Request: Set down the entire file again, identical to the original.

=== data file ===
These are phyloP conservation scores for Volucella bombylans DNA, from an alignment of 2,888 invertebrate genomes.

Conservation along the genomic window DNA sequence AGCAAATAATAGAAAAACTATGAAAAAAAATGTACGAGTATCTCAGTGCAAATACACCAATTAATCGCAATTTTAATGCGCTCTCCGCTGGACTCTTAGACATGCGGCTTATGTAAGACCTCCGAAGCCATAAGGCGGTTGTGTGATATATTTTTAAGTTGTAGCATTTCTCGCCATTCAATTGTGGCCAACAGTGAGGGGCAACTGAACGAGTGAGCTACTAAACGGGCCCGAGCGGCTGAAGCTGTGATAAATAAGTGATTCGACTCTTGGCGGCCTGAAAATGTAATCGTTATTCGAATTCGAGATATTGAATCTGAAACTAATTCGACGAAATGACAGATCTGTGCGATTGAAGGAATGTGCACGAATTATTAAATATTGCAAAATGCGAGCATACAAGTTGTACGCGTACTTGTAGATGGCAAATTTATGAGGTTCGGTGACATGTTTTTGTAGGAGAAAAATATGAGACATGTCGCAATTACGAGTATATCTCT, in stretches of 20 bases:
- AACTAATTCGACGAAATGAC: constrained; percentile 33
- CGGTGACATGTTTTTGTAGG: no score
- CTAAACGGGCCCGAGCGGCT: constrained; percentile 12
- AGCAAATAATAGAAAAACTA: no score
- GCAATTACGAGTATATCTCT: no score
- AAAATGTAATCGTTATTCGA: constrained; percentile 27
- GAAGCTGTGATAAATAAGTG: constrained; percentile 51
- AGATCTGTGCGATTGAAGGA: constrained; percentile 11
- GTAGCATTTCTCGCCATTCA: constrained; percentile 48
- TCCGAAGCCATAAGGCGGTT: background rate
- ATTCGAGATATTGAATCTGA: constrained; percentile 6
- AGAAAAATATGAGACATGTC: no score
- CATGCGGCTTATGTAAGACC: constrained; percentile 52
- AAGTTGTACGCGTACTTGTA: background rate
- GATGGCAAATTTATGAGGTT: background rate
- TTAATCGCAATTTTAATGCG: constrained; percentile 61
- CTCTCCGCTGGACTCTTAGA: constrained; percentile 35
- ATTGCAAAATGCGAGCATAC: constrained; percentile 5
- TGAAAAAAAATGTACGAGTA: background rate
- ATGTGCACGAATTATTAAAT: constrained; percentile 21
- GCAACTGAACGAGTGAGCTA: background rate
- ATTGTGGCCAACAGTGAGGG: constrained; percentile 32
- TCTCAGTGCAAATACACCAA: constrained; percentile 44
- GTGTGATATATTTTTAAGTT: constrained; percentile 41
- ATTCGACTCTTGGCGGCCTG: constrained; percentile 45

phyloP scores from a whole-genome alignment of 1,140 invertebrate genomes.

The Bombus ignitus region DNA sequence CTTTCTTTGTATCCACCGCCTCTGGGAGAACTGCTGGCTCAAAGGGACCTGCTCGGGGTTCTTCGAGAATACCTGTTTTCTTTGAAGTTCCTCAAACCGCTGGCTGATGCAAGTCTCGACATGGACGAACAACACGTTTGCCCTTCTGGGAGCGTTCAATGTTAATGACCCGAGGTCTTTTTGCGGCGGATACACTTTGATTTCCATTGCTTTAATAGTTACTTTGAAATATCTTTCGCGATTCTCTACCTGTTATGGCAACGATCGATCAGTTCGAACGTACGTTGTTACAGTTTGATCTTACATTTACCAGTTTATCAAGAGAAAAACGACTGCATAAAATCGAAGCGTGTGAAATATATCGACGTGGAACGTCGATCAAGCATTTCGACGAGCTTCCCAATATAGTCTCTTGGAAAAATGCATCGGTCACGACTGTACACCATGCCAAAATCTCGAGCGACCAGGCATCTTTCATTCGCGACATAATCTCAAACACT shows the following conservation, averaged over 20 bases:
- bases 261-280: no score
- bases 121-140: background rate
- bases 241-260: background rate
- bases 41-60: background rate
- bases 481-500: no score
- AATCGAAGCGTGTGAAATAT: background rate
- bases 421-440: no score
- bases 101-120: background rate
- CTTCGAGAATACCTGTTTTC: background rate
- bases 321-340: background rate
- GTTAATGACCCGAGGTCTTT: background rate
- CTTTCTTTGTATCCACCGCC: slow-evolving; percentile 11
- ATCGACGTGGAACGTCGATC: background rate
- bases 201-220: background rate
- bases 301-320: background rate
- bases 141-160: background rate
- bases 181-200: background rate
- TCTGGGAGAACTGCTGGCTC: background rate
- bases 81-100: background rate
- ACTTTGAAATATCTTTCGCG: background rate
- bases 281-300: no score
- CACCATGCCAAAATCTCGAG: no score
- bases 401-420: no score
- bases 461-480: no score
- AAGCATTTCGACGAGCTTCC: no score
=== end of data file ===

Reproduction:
These are phyloP conservation scores for Volucella bombylans DNA, from an alignment of 2,888 invertebrate genomes.

Conservation along the genomic window DNA sequence AGCAAATAATAGAAAAACTATGAAAAAAAATGTACGAGTATCTCAGTGCAAATACACCAATTAATCGCAATTTTAATGCGCTCTCCGCTGGACTCTTAGACATGCGGCTTATGTAAGACCTCCGAAGCCATAAGGCGGTTGTGTGATATATTTTTAAGTTGTAGCATTTCTCGCCATTCAATTGTGGCCAACAGTGAGGGGCAACTGAACGAGTGAGCTACTAAACGGGCCCGAGCGGCTGAAGCTGTGATAAATAAGTGATTCGACTCTTGGCGGCCTGAAAATGTAATCGTTATTCGAATTCGAGATATTGAATCTGAAACTAATTCGACGAAATGACAGATCTGTGCGATTGAAGGAATGTGCACGAATTATTAAATATTGCAAAATGCGAGCATACAAGTTGTACGCGTACTTGTAGATGGCAAATTTATGAGGTTCGGTGACATGTTTTTGTAGGAGAAAAATATGAGACATGTCGCAATTACGAGTATATCTCT, in stretches of 20 bases:
- AACTAATTCGACGAAATGAC: constrained; percentile 33
- CGGTGACATGTTTTTGTAGG: no score
- CTAAACGGGCCCGAGCGGCT: constrained; percentile 12
- AGCAAATAATAGAAAAACTA: no score
- GCAATTACGAGTATATCTCT: no score
- AAAATGTAATCGTTATTCGA: constrained; percentile 27
- GAAGCTGTGATAAATAAGTG: constrained; percentile 51
- AGATCTGTGCGATTGAAGGA: constrained; percentile 11
- GTAGCATTTCTCGCCATTCA: constrained; percentile 48
- TCCGAAGCCATAAGGCGGTT: background rate
- ATTCGAGATATTGAATCTGA: constrained; percentile 6
- AGAAAAATATGAGACATGTC: no score
- CATGCGGCTTATGTAAGACC: constrained; percentile 52
- AAGTTGTACGCGTACTTGTA: background rate
- GATGGCAAATTTATGAGGTT: background rate
- TTAATCGCAATTTTAATGCG: constrained; percentile 61
- CTCTCCGCTGGACTCTTAGA: constrained; percentile 35
- ATTGCAAAATGCGAGCATAC: constrained; percentile 5
- TGAAAAAAAATGTACGAGTA: background rate
- ATGTGCACGAATTATTAAAT: constrained; percentile 21
- GCAACTGAACGAGTGAGCTA: background rate
- ATTGTGGCCAACAGTGAGGG: constrained; percentile 32
- TCTCAGTGCAAATACACCAA: constrained; percentile 44
- GTGTGATATATTTTTAAGTT: constrained; percentile 41
- ATTCGACTCTTGGCGGCCTG: constrained; percentile 45

phyloP scores from a whole-genome alignment of 1,140 invertebrate genomes.

The Bombus ignitus region DNA sequence CTTTCTTTGTATCCACCGCCTCTGGGAGAACTGCTGGCTCAAAGGGACCTGCTCGGGGTTCTTCGAGAATACCTGTTTTCTTTGAAGTTCCTCAAACCGCTGGCTGATGCAAGTCTCGACATGGACGAACAACACGTTTGCCCTTCTGGGAGCGTTCAATGTTAATGACCCGAGGTCTTTTTGCGGCGGATACACTTTGATTTCCATTGCTTTAATAGTTACTTTGAAATATCTTTCGCGATTCTCTACCTGTTATGGCAACGATCGATCAGTTCGAACGTACGTTGTTACAGTTTGATCTTACATTTACCAGTTTATCAAGAGAAAAACGACTGCATAAAATCGAAGCGTGTGAAATATATCGACGTGGAACGTCGATCAAGCATTTCGACGAGCTTCCCAATATAGTCTCTTGGAAAAATGCATCGGTCACGACTGTACACCATGCCAAAATCTCGAGCGACCAGGCATCTTTCATTCGCGACATAATCTCAAACACT shows the following conservation, averaged over 20 bases:
- bases 261-280: no score
- bases 121-140: background rate
- bases 241-260: background rate
- bases 41-60: background rate
- bases 481-500: no score
- AATCGAAGCGTGTGAAATAT: background rate
- bases 421-440: no score
- bases 101-120: background rate
- CTTCGAGAATACCTGTTTTC: background rate
- bases 321-340: background rate
- GTTAATGACCCGAGGTCTTT: background rate
- CTTTCTTTGTATCCACCGCC: slow-evolving; percentile 11
- ATCGACGTGGAACGTCGATC: background rate
- bases 201-220: background rate
- bases 301-320: background rate
- bases 141-160: background rate
- bases 181-200: background rate
- TCTGGGAGAACTGCTGGCTC: background rate
- bases 81-100: background rate
- ACTTTGAAATATCTTTCGCG: background rate
- bases 281-300: no score
- CACCATGCCAAAATCTCGAG: no score
- bases 401-420: no score
- bases 461-480: no score
- AAGCATTTCGACGAGCTTCC: no score